• No more hacks
  • ...

Code layout

  • Hydro this is an application framework with all of what is needed to create an application using the page/widget classes
    • Hydro is named like that because of wrong assumption, it goes as follow: I thought that nuke was another name for nucelar bomb, what is better than an nuclear bomb is a Hydrogen bomb, it doesn't work because nuke is used for both hydrogen nukes and plutonium nukes.
    • Another name ?
  • HydroAdmin this is an example app of the Hydro application that use the page/widget classes to build a backend equivalent in feature to current admin
    • HydroAdmin is the project name, eventually it will be named admin just like newforms became forms

About using boostrap:

  • is the licensing Ok ?
  • should it be embedded compiled or as a git submodule ?

Current code of the widget compositing framework at github

Example code

The following is deprecated, have a look at examples in the code repository of the project.


Rough draft of how page class and widget classes works

Current admin index would be implemented in hydro like that:

class AdminMainPage(OneColumnLayout):

    template = 'admin/index.html'
    widgets = [
        SplitPane("subheader", Menu(), Login()),
        SplitPane("main", Applications(), RecentChanges()),
        QuickLinks(),
    ]

   def __init__(self, *args, **kwargs):
       super(AdminMainPage, self).__init__(*args, **kwargs)
       self.apps = []

   def register(self, app):
       self.apps.append(app)

A frontend can be implemented like this:

class FrontPage(TwoColumnLayout):

    path = '/'
    template = 
    header = [Menu(), Login()]
    column_one = [Menu()]
    column_two = [FrontPageArticleList()]
    footer = [QuickLinks(), Credits()]

The change list is similar in fashion to the above examples.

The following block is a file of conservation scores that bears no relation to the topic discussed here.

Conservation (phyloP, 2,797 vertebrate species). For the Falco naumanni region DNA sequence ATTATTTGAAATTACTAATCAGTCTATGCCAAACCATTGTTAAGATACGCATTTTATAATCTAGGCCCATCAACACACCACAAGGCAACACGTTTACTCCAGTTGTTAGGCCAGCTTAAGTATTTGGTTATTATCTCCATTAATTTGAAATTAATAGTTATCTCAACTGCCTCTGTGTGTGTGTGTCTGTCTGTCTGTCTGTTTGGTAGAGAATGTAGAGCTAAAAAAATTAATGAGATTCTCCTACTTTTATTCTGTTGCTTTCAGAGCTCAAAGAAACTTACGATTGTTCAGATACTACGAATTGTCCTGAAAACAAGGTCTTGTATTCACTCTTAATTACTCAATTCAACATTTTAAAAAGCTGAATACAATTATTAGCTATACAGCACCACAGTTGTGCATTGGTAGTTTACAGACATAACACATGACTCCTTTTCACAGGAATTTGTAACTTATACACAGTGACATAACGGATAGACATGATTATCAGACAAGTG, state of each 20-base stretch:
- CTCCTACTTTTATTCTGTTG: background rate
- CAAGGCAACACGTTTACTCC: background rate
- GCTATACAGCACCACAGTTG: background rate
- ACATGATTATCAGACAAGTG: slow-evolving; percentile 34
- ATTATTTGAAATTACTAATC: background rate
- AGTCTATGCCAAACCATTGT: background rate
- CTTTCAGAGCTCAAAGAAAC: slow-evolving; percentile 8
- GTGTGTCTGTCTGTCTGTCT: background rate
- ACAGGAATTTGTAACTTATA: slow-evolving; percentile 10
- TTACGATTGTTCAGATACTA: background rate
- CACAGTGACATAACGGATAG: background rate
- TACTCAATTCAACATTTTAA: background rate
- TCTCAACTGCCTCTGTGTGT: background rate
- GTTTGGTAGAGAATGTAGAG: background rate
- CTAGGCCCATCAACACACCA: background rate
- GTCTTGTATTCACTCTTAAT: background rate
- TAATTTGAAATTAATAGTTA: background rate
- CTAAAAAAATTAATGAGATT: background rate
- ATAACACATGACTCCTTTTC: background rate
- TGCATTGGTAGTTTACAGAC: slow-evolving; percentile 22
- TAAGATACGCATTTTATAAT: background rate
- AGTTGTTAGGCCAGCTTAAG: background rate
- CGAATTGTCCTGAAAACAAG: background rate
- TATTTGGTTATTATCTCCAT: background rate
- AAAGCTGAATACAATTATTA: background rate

Here is an example widget class:

class Applications(Widget):

    javascript = ['frontpage.js']
    css = ['frontpage.css']
    template = 'frontpage_article_list.html'
    
    def get_context(self, page, request):
        return {'articles': Article.object.all() }

Another example:

class FrontPageArticleList(Widget):

    template = 'apps.html'
    
    def get_context(self, page, request):
        return {'apps': page.apps }

Comments

  • Instead of proposing a specific solution, let's focus on identifying the issues that the current admin has without the editorial content. For example "no more monkey patching" as a pro without an actual example of functionality that can not be done without monkey patching the admin is baseless. –Travis Swicegood
  • Is it OK to allow both a string and a list of strings as argument/attributes, like it's done for templates ? that way the above examples can be made simpler by dropping some brackets, it's bit more documentation but when you have to do lot of those it makes things easier I think.
  • ...

I put here comments about the current code:

  • Should widegts get access to outer level contexts ? -1

Don't hesitate to comment!